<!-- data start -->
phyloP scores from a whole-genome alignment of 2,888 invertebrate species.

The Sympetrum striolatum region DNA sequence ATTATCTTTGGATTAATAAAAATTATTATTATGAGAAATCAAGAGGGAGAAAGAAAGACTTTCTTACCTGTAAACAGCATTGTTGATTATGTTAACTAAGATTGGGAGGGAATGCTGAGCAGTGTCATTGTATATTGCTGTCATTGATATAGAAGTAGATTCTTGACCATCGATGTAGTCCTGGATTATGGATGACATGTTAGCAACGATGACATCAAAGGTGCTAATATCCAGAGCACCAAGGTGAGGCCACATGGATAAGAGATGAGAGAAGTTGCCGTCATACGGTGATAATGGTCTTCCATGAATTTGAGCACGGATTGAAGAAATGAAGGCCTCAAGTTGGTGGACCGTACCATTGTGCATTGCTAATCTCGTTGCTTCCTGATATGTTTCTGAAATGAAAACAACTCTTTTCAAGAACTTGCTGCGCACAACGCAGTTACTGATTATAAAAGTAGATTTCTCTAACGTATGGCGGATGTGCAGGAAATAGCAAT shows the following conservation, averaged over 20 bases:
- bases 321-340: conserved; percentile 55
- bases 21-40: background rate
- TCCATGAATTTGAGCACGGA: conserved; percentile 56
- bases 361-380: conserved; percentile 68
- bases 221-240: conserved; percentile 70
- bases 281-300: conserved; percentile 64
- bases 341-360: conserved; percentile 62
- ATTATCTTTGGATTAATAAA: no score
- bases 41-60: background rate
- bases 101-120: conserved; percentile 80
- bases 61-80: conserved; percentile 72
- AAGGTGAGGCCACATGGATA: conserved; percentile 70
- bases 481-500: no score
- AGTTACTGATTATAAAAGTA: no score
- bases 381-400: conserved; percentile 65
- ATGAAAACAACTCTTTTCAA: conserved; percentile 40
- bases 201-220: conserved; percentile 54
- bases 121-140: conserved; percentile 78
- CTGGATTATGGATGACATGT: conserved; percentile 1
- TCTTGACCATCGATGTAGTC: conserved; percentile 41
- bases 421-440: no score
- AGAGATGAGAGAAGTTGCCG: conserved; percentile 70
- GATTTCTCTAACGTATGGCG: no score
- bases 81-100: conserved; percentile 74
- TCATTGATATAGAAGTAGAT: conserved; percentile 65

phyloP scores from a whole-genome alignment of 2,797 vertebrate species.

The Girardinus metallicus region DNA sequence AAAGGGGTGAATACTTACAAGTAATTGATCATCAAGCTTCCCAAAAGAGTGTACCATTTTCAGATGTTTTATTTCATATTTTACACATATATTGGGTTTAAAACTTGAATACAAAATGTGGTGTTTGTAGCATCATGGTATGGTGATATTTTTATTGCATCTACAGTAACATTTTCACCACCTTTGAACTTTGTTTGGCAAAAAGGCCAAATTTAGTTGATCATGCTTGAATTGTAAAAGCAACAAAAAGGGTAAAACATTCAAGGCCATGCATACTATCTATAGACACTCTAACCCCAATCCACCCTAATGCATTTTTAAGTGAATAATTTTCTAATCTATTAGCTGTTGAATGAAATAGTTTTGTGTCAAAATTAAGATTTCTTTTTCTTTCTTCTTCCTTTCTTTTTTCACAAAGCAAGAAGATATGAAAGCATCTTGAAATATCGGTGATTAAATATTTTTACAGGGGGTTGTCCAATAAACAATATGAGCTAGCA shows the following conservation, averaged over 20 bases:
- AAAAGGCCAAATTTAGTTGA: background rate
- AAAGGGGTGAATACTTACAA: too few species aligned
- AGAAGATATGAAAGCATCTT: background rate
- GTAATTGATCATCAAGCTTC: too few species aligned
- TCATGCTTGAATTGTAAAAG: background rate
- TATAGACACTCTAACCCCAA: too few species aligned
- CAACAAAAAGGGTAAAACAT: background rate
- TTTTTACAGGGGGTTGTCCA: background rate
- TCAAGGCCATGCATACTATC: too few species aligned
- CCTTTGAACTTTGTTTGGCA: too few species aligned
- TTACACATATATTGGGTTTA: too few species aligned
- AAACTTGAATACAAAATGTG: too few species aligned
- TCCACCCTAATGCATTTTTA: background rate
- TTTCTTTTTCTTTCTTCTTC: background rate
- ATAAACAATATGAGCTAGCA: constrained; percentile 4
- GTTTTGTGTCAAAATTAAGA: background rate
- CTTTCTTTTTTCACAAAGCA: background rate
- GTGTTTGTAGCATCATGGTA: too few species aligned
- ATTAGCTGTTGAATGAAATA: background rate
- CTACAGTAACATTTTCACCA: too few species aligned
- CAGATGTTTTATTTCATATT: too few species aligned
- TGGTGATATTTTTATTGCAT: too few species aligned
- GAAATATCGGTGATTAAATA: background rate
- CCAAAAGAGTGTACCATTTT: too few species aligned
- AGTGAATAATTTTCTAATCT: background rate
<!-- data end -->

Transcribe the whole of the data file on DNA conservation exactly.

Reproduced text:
phyloP scores from a whole-genome alignment of 2,888 invertebrate species.

The Sympetrum striolatum region DNA sequence ATTATCTTTGGATTAATAAAAATTATTATTATGAGAAATCAAGAGGGAGAAAGAAAGACTTTCTTACCTGTAAACAGCATTGTTGATTATGTTAACTAAGATTGGGAGGGAATGCTGAGCAGTGTCATTGTATATTGCTGTCATTGATATAGAAGTAGATTCTTGACCATCGATGTAGTCCTGGATTATGGATGACATGTTAGCAACGATGACATCAAAGGTGCTAATATCCAGAGCACCAAGGTGAGGCCACATGGATAAGAGATGAGAGAAGTTGCCGTCATACGGTGATAATGGTCTTCCATGAATTTGAGCACGGATTGAAGAAATGAAGGCCTCAAGTTGGTGGACCGTACCATTGTGCATTGCTAATCTCGTTGCTTCCTGATATGTTTCTGAAATGAAAACAACTCTTTTCAAGAACTTGCTGCGCACAACGCAGTTACTGATTATAAAAGTAGATTTCTCTAACGTATGGCGGATGTGCAGGAAATAGCAAT shows the following conservation, averaged over 20 bases:
- bases 321-340: conserved; percentile 55
- bases 21-40: background rate
- TCCATGAATTTGAGCACGGA: conserved; percentile 56
- bases 361-380: conserved; percentile 68
- bases 221-240: conserved; percentile 70
- bases 281-300: conserved; percentile 64
- bases 341-360: conserved; percentile 62
- ATTATCTTTGGATTAATAAA: no score
- bases 41-60: background rate
- bases 101-120: conserved; percentile 80
- bases 61-80: conserved; percentile 72
- AAGGTGAGGCCACATGGATA: conserved; percentile 70
- bases 481-500: no score
- AGTTACTGATTATAAAAGTA: no score
- bases 381-400: conserved; percentile 65
- ATGAAAACAACTCTTTTCAA: conserved; percentile 40
- bases 201-220: conserved; percentile 54
- bases 121-140: conserved; percentile 78
- CTGGATTATGGATGACATGT: conserved; percentile 1
- TCTTGACCATCGATGTAGTC: conserved; percentile 41
- bases 421-440: no score
- AGAGATGAGAGAAGTTGCCG: conserved; percentile 70
- GATTTCTCTAACGTATGGCG: no score
- bases 81-100: conserved; percentile 74
- TCATTGATATAGAAGTAGAT: conserved; percentile 65

phyloP scores from a whole-genome alignment of 2,797 vertebrate species.

The Girardinus metallicus region DNA sequence AAAGGGGTGAATACTTACAAGTAATTGATCATCAAGCTTCCCAAAAGAGTGTACCATTTTCAGATGTTTTATTTCATATTTTACACATATATTGGGTTTAAAACTTGAATACAAAATGTGGTGTTTGTAGCATCATGGTATGGTGATATTTTTATTGCATCTACAGTAACATTTTCACCACCTTTGAACTTTGTTTGGCAAAAAGGCCAAATTTAGTTGATCATGCTTGAATTGTAAAAGCAACAAAAAGGGTAAAACATTCAAGGCCATGCATACTATCTATAGACACTCTAACCCCAATCCACCCTAATGCATTTTTAAGTGAATAATTTTCTAATCTATTAGCTGTTGAATGAAATAGTTTTGTGTCAAAATTAAGATTTCTTTTTCTTTCTTCTTCCTTTCTTTTTTCACAAAGCAAGAAGATATGAAAGCATCTTGAAATATCGGTGATTAAATATTTTTACAGGGGGTTGTCCAATAAACAATATGAGCTAGCA shows the following conservation, averaged over 20 bases:
- AAAAGGCCAAATTTAGTTGA: background rate
- AAAGGGGTGAATACTTACAA: too few species aligned
- AGAAGATATGAAAGCATCTT: background rate
- GTAATTGATCATCAAGCTTC: too few species aligned
- TCATGCTTGAATTGTAAAAG: background rate
- TATAGACACTCTAACCCCAA: too few species aligned
- CAACAAAAAGGGTAAAACAT: background rate
- TTTTTACAGGGGGTTGTCCA: background rate
- TCAAGGCCATGCATACTATC: too few species aligned
- CCTTTGAACTTTGTTTGGCA: too few species aligned
- TTACACATATATTGGGTTTA: too few species aligned
- AAACTTGAATACAAAATGTG: too few species aligned
- TCCACCCTAATGCATTTTTA: background rate
- TTTCTTTTTCTTTCTTCTTC: background rate
- ATAAACAATATGAGCTAGCA: constrained; percentile 4
- GTTTTGTGTCAAAATTAAGA: background rate
- CTTTCTTTTTTCACAAAGCA: background rate
- GTGTTTGTAGCATCATGGTA: too few species aligned
- ATTAGCTGTTGAATGAAATA: background rate
- CTACAGTAACATTTTCACCA: too few species aligned
- CAGATGTTTTATTTCATATT: too few species aligned
- TGGTGATATTTTTATTGCAT: too few species aligned
- GAAATATCGGTGATTAAATA: background rate
- CCAAAAGAGTGTACCATTTT: too few species aligned
- AGTGAATAATTTTCTAATCT: background rate